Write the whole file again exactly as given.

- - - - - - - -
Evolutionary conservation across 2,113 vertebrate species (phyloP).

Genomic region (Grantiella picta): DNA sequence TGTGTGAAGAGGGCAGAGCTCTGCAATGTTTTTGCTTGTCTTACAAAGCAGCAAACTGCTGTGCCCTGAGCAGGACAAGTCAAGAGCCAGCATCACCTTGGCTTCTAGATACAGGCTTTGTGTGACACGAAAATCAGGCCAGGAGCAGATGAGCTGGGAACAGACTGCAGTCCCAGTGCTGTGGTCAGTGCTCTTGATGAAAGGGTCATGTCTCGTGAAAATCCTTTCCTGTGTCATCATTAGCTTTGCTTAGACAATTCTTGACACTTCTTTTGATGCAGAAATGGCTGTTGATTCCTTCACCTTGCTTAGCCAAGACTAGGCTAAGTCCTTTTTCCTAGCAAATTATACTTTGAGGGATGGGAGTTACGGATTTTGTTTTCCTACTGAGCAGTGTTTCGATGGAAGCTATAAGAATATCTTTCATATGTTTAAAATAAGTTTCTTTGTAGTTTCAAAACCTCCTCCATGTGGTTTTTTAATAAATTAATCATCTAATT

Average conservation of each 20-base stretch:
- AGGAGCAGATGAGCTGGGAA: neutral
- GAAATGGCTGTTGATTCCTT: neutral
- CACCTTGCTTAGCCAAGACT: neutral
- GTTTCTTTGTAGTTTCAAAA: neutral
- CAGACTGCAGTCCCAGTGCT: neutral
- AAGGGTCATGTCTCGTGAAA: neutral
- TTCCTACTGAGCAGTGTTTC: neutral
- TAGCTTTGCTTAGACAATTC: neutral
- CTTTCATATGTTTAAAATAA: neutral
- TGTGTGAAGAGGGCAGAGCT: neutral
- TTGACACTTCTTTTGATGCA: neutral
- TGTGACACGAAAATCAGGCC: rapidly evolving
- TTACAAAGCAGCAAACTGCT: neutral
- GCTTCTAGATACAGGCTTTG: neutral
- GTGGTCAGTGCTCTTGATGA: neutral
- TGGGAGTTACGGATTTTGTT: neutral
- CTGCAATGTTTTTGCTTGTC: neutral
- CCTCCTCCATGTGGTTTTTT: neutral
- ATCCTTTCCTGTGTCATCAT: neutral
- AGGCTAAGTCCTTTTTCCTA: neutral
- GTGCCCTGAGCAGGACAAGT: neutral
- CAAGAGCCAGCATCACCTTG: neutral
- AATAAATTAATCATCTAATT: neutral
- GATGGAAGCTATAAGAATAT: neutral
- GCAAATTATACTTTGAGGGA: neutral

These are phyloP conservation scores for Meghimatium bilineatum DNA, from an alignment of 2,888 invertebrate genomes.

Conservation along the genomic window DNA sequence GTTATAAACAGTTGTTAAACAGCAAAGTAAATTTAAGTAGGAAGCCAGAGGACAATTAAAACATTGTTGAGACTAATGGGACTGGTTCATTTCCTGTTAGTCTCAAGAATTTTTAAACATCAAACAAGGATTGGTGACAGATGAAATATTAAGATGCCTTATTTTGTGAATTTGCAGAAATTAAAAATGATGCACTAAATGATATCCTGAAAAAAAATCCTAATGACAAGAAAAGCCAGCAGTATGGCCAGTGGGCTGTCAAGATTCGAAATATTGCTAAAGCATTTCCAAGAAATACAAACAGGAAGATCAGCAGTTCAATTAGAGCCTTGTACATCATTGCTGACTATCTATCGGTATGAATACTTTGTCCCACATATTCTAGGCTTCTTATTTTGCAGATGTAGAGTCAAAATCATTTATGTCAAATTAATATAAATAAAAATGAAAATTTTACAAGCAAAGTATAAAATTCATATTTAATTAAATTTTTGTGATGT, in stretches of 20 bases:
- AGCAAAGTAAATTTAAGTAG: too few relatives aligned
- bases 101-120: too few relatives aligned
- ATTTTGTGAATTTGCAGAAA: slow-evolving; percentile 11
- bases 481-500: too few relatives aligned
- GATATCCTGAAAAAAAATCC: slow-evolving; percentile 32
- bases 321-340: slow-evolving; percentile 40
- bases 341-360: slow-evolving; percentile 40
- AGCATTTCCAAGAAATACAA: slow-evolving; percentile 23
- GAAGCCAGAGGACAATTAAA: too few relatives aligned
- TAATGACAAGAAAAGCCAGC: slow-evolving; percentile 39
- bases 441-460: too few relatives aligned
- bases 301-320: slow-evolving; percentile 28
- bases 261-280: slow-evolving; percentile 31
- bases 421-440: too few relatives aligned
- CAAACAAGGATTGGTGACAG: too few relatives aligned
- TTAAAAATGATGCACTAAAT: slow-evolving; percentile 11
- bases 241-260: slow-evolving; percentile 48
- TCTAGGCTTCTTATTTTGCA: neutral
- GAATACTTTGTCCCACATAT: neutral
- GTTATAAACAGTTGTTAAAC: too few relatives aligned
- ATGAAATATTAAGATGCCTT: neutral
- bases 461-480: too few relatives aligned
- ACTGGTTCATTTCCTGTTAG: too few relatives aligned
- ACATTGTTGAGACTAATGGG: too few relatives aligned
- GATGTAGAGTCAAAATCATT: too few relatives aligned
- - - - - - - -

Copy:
Evolutionary conservation across 2,113 vertebrate species (phyloP).

Genomic region (Grantiella picta): DNA sequence TGTGTGAAGAGGGCAGAGCTCTGCAATGTTTTTGCTTGTCTTACAAAGCAGCAAACTGCTGTGCCCTGAGCAGGACAAGTCAAGAGCCAGCATCACCTTGGCTTCTAGATACAGGCTTTGTGTGACACGAAAATCAGGCCAGGAGCAGATGAGCTGGGAACAGACTGCAGTCCCAGTGCTGTGGTCAGTGCTCTTGATGAAAGGGTCATGTCTCGTGAAAATCCTTTCCTGTGTCATCATTAGCTTTGCTTAGACAATTCTTGACACTTCTTTTGATGCAGAAATGGCTGTTGATTCCTTCACCTTGCTTAGCCAAGACTAGGCTAAGTCCTTTTTCCTAGCAAATTATACTTTGAGGGATGGGAGTTACGGATTTTGTTTTCCTACTGAGCAGTGTTTCGATGGAAGCTATAAGAATATCTTTCATATGTTTAAAATAAGTTTCTTTGTAGTTTCAAAACCTCCTCCATGTGGTTTTTTAATAAATTAATCATCTAATT

Average conservation of each 20-base stretch:
- AGGAGCAGATGAGCTGGGAA: neutral
- GAAATGGCTGTTGATTCCTT: neutral
- CACCTTGCTTAGCCAAGACT: neutral
- GTTTCTTTGTAGTTTCAAAA: neutral
- CAGACTGCAGTCCCAGTGCT: neutral
- AAGGGTCATGTCTCGTGAAA: neutral
- TTCCTACTGAGCAGTGTTTC: neutral
- TAGCTTTGCTTAGACAATTC: neutral
- CTTTCATATGTTTAAAATAA: neutral
- TGTGTGAAGAGGGCAGAGCT: neutral
- TTGACACTTCTTTTGATGCA: neutral
- TGTGACACGAAAATCAGGCC: rapidly evolving
- TTACAAAGCAGCAAACTGCT: neutral
- GCTTCTAGATACAGGCTTTG: neutral
- GTGGTCAGTGCTCTTGATGA: neutral
- TGGGAGTTACGGATTTTGTT: neutral
- CTGCAATGTTTTTGCTTGTC: neutral
- CCTCCTCCATGTGGTTTTTT: neutral
- ATCCTTTCCTGTGTCATCAT: neutral
- AGGCTAAGTCCTTTTTCCTA: neutral
- GTGCCCTGAGCAGGACAAGT: neutral
- CAAGAGCCAGCATCACCTTG: neutral
- AATAAATTAATCATCTAATT: neutral
- GATGGAAGCTATAAGAATAT: neutral
- GCAAATTATACTTTGAGGGA: neutral

These are phyloP conservation scores for Meghimatium bilineatum DNA, from an alignment of 2,888 invertebrate genomes.

Conservation along the genomic window DNA sequence GTTATAAACAGTTGTTAAACAGCAAAGTAAATTTAAGTAGGAAGCCAGAGGACAATTAAAACATTGTTGAGACTAATGGGACTGGTTCATTTCCTGTTAGTCTCAAGAATTTTTAAACATCAAACAAGGATTGGTGACAGATGAAATATTAAGATGCCTTATTTTGTGAATTTGCAGAAATTAAAAATGATGCACTAAATGATATCCTGAAAAAAAATCCTAATGACAAGAAAAGCCAGCAGTATGGCCAGTGGGCTGTCAAGATTCGAAATATTGCTAAAGCATTTCCAAGAAATACAAACAGGAAGATCAGCAGTTCAATTAGAGCCTTGTACATCATTGCTGACTATCTATCGGTATGAATACTTTGTCCCACATATTCTAGGCTTCTTATTTTGCAGATGTAGAGTCAAAATCATTTATGTCAAATTAATATAAATAAAAATGAAAATTTTACAAGCAAAGTATAAAATTCATATTTAATTAAATTTTTGTGATGT, in stretches of 20 bases:
- AGCAAAGTAAATTTAAGTAG: too few relatives aligned
- bases 101-120: too few relatives aligned
- ATTTTGTGAATTTGCAGAAA: slow-evolving; percentile 11
- bases 481-500: too few relatives aligned
- GATATCCTGAAAAAAAATCC: slow-evolving; percentile 32
- bases 321-340: slow-evolving; percentile 40
- bases 341-360: slow-evolving; percentile 40
- AGCATTTCCAAGAAATACAA: slow-evolving; percentile 23
- GAAGCCAGAGGACAATTAAA: too few relatives aligned
- TAATGACAAGAAAAGCCAGC: slow-evolving; percentile 39
- bases 441-460: too few relatives aligned
- bases 301-320: slow-evolving; percentile 28
- bases 261-280: slow-evolving; percentile 31
- bases 421-440: too few relatives aligned
- CAAACAAGGATTGGTGACAG: too few relatives aligned
- TTAAAAATGATGCACTAAAT: slow-evolving; percentile 11
- bases 241-260: slow-evolving; percentile 48
- TCTAGGCTTCTTATTTTGCA: neutral
- GAATACTTTGTCCCACATAT: neutral
- GTTATAAACAGTTGTTAAAC: too few relatives aligned
- ATGAAATATTAAGATGCCTT: neutral
- bases 461-480: too few relatives aligned
- ACTGGTTCATTTCCTGTTAG: too few relatives aligned
- ACATTGTTGAGACTAATGGG: too few relatives aligned
- GATGTAGAGTCAAAATCATT: too few relatives aligned